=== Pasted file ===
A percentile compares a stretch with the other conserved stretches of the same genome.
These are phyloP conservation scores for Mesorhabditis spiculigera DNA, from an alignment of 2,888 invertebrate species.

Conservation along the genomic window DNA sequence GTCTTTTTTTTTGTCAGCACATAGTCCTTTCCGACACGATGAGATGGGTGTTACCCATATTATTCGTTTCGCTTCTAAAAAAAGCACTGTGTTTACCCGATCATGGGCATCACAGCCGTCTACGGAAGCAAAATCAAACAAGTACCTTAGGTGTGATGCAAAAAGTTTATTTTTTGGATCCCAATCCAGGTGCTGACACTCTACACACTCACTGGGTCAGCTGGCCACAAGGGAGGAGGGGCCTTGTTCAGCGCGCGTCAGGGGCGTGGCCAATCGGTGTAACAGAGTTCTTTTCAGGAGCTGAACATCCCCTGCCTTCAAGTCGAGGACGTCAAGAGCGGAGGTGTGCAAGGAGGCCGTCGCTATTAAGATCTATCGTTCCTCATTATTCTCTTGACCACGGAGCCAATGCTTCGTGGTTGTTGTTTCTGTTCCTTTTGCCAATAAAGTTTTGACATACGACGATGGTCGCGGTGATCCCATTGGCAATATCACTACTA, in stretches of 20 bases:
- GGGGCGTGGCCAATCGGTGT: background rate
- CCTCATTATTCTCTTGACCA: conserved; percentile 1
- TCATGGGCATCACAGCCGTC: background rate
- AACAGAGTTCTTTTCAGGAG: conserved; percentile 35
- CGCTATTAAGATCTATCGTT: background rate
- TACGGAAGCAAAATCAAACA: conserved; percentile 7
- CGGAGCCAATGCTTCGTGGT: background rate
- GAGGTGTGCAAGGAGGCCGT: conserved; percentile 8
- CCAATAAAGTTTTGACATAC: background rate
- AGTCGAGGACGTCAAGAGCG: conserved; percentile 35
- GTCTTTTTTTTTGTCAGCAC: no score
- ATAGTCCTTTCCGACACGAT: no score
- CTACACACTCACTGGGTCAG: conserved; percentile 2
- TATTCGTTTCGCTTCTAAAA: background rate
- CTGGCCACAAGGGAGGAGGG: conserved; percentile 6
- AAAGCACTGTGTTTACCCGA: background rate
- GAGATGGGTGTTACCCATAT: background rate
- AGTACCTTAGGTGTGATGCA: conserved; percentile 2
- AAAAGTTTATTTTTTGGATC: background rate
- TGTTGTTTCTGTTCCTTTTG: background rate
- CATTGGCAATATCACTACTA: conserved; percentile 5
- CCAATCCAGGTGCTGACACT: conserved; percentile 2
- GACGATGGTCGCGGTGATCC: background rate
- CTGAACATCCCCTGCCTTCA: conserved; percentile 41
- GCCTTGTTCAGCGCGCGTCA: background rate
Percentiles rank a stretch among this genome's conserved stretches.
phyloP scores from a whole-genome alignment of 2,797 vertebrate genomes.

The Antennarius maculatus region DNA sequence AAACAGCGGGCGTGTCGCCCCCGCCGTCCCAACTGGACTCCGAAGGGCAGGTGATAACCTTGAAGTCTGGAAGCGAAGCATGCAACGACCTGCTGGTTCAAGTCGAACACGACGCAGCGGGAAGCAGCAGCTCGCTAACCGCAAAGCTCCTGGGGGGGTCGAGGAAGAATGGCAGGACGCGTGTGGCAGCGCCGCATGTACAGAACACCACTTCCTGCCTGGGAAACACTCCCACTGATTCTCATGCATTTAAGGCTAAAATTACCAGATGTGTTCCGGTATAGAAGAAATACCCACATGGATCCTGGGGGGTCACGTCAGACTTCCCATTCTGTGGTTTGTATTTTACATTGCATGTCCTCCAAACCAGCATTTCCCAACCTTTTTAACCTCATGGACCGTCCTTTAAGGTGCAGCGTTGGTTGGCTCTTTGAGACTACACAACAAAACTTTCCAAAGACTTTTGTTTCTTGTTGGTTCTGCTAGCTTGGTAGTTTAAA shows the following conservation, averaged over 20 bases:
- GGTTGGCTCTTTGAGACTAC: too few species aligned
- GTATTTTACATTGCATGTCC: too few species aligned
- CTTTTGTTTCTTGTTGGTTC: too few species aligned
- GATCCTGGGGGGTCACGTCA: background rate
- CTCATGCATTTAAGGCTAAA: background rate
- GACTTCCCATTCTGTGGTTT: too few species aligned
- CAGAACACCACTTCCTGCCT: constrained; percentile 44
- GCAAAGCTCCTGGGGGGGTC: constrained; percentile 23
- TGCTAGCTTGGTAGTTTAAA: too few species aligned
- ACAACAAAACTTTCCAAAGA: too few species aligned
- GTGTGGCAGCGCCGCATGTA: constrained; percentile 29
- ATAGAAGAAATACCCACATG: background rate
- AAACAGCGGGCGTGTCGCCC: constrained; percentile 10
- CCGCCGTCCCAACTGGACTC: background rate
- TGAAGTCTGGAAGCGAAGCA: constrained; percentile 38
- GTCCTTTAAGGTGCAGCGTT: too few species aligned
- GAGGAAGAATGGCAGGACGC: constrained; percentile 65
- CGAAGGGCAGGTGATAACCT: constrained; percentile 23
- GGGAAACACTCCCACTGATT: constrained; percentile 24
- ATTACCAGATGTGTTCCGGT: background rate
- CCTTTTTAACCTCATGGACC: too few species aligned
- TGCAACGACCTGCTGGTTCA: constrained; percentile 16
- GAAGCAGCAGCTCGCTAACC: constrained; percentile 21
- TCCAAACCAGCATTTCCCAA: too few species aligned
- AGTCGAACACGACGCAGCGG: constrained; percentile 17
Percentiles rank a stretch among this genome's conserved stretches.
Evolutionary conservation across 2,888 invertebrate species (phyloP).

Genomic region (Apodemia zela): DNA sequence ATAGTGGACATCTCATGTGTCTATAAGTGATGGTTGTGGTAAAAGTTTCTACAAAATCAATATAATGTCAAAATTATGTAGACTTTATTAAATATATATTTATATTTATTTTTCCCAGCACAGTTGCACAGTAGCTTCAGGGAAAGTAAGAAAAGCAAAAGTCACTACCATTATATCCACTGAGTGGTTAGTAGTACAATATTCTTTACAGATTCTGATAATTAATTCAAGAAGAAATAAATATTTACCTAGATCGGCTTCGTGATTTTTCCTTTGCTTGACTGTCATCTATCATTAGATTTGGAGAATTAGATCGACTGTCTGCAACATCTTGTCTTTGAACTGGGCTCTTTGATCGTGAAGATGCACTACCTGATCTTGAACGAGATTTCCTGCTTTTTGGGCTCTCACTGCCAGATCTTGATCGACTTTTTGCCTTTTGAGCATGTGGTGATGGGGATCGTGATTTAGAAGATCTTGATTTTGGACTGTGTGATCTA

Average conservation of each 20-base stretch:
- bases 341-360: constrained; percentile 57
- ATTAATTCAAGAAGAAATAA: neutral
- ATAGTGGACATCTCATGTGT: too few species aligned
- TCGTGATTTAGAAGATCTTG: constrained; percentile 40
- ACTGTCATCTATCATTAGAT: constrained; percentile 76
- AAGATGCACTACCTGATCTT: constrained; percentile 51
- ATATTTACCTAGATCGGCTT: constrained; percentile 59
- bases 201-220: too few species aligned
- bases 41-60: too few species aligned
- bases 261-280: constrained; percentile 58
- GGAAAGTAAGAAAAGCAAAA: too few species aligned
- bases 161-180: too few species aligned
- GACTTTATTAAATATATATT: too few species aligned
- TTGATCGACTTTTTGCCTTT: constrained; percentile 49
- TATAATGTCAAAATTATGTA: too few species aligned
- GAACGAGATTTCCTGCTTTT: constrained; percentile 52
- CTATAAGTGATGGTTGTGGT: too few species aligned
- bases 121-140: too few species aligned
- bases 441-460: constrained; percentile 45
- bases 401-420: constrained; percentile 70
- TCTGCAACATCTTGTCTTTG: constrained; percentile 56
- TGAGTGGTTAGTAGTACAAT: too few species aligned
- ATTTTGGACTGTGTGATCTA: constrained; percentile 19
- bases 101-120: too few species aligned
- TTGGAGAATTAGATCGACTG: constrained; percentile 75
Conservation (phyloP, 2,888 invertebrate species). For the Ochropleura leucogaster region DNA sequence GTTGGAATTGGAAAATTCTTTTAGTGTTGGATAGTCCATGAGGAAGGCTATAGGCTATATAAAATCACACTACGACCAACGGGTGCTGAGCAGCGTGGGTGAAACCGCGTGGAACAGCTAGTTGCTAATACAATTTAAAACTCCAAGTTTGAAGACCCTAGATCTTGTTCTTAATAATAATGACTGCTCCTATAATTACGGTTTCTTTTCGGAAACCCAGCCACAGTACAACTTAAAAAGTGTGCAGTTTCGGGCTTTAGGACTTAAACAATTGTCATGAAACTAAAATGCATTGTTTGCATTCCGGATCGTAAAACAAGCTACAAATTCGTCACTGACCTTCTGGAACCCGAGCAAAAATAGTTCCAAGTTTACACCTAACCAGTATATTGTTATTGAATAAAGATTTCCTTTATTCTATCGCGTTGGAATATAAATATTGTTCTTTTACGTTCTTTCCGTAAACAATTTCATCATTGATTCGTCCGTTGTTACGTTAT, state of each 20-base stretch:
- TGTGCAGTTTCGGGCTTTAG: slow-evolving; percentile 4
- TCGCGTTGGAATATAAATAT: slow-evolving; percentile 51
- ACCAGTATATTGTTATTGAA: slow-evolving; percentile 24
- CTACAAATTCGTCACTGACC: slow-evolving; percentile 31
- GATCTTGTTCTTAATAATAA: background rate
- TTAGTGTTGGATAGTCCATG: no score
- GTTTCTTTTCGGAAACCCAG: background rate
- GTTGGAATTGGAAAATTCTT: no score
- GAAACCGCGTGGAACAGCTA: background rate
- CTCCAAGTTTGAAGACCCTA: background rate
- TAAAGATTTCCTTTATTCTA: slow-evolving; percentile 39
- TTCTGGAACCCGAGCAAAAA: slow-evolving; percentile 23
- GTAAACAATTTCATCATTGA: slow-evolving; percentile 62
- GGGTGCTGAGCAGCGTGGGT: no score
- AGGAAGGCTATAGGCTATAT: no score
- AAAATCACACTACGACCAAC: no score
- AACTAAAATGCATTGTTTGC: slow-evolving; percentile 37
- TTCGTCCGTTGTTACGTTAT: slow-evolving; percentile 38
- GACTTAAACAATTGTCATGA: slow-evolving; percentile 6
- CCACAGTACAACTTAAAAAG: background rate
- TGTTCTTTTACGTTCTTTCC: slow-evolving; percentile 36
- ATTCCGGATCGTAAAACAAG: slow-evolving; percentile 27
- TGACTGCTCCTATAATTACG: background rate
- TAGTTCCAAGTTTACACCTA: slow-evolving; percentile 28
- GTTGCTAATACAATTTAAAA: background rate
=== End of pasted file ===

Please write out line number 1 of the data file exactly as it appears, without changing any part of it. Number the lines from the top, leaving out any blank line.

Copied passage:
A percentile compares a stretch with the other conserved stretches of the same genome.